We could start generating a third set of 56 pairings, and just stop when we have 24 -- this is more or less what the anonymous commenter suggested. But we have to be careful here! Let's use the notation 'X/Y-Y/X' for the group that contains all of the X/Y pairs as well as the Y/X pairs. Suppose we generate the pairings in the following order, which seems pretty reasonable:

A/B, A/C, A/D, A/E, A/F, A/G, A/H (7 pairings)
B/A, B/C, B/D, B/E, B/F, B/G, B/H (7 pairings)
C/A, C/B, C/D, C/E, C/F, C/G, C/H (7 pairings)
D/A, D/B, D/C (3 pairings)

Recall that our groups already had 4 players each -- for instance, the A/B-B/A group already had 4 players in it. We've now added two more players to that group: an A/B and a B/A. In fact, if my calculations are right, using this strategy, we end up adding players to the existing groups as follows:

2 to A/B-B/A
2 to A/C-C/A
2 to A/D-D/A
1 to A/E-E/A
1 to A/F-F/A
1 to A/G-G/A
1 to A/H-H/A
2 to B/C-C/B
2 to B/D-D/B
1 to B/E-E/B
1 to B/F-F/B
1 to B/G-G/B
1 to B/H-H/B
2 to C/D-D/C
1 to C/E-E/C
1 to C/F-F/C
1 to C/G-G/C
1 to C/H-H/C
and none to D/E-E/D, or any of the rest! So we end up with 6 groups of 6, 12 groups of 5, and 10 groups of 4. This violates the hard limit of 5 on group size, and the variation in group size is bigger than it needs to be.

To avoid this problem, we need to generate at least the last set of pairings in a different way. This would work:

A/B, A/C, A/D, A/E, A/F, A/G, A/H (7 pairings)
B/C, B/D, B/E, B/F, B/G, B/H (6 pairings)
C/D, C/E, C/F, C/G, C/H (5 pairings)
D/E, D/F, D/G, D/H (4 pairings)
E/F, E/G (2 pairings)

Then, finally, we're adding 1 player each to 24 of the groups, and leaving the remaining groups alone. We're left with 24 groups of 5 and 4 groups of 4, just like we wanted. The average group size is therefore 136/28, or about 4.85.

Now, as for the question I asked a week ago, about the average group size if cards are given out randomly: My original back-of-envelope answer for average group size, which I think is similar in spirit if not in letter to what Akiva came up with, went like this: Suppose I have question A and answer B. There are 16 other people who've drawn question A, and each of them has an answer card. There are 7 possible answer cards (B through H) that they might have, so for each person, there's a 1 in 7 chance that the answer card they have is B. 1/7 * 16 is about 2.3, so an average of 2.3 of those people will end up in my group. Likewise, there are 17 people out there who've drawn answer A, and a 1 in 7 chance that they have question B. 1/7 * 17 is about 2.4, so an average of 2.4 of them will end up in my group. Adding myself, there's an average group size of 5.7. But this answer is wrong for at least two reasons, which I'll write about in a future post!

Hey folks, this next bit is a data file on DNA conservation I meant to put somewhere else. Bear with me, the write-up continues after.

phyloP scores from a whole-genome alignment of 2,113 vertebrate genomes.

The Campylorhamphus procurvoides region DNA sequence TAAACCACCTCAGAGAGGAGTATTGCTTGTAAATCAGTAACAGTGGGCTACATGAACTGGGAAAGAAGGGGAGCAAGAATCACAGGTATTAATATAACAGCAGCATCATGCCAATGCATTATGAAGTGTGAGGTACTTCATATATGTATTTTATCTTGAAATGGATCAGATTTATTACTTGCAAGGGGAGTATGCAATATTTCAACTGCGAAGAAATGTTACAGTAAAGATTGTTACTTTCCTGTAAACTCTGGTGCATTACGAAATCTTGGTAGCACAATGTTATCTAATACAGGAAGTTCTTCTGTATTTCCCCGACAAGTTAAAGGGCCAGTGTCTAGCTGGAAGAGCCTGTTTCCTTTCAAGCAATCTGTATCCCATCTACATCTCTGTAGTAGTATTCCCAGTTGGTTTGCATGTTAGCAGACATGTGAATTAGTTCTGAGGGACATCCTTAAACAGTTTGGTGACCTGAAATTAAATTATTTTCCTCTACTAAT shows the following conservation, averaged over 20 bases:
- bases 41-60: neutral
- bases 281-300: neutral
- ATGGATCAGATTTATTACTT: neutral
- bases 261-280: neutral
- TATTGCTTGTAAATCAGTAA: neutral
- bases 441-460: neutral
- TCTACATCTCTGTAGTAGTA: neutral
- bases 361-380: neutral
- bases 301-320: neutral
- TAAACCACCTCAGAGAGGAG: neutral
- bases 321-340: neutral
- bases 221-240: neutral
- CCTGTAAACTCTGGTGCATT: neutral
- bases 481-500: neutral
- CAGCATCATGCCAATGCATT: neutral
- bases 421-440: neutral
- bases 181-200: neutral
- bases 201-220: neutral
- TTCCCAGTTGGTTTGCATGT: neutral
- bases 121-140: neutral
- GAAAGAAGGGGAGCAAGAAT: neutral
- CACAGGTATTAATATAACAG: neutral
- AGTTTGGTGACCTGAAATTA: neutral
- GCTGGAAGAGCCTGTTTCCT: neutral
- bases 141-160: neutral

Whenever I post one of these challenges, it's exciting to see the diversity of approaches that people take in responding to them. The comments are always fun to read (despite, or perhaps because of, their inevitable degeneration into dick jokes). But as much as I might have nerdsniped some of you with this, the person I nerdsniped the hardest was myself. I've been thinking about this strange little problem nonstop for a week. Incidentally, we decided that the paired puzzle cards, whether pre-paired or not, would be too much work and too error-prone, and we came up with an entirely different way to get players into teams of appropriate sizes. So I'm not actually giving away anything about the game by posting all of this, plus, we're no longer plodding through the dismal realm of Applicable to a Real Situation and, instead, are frolicking through the grassy meadow of Just For The Hell Of It. Hooray!

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Comments:
From: aleffert
2012-02-07 05:58 am (UTC)
But this answer is wrong for at least two reasons, which I'll write about in a future post

Tantalizing!
(Reply) (Thread)
[User Picture]From: lindseykuper
2012-02-07 11:24 pm (UTC)
Stay tuned for the thrilling conclusion!
(Reply) (Parent) (Thread)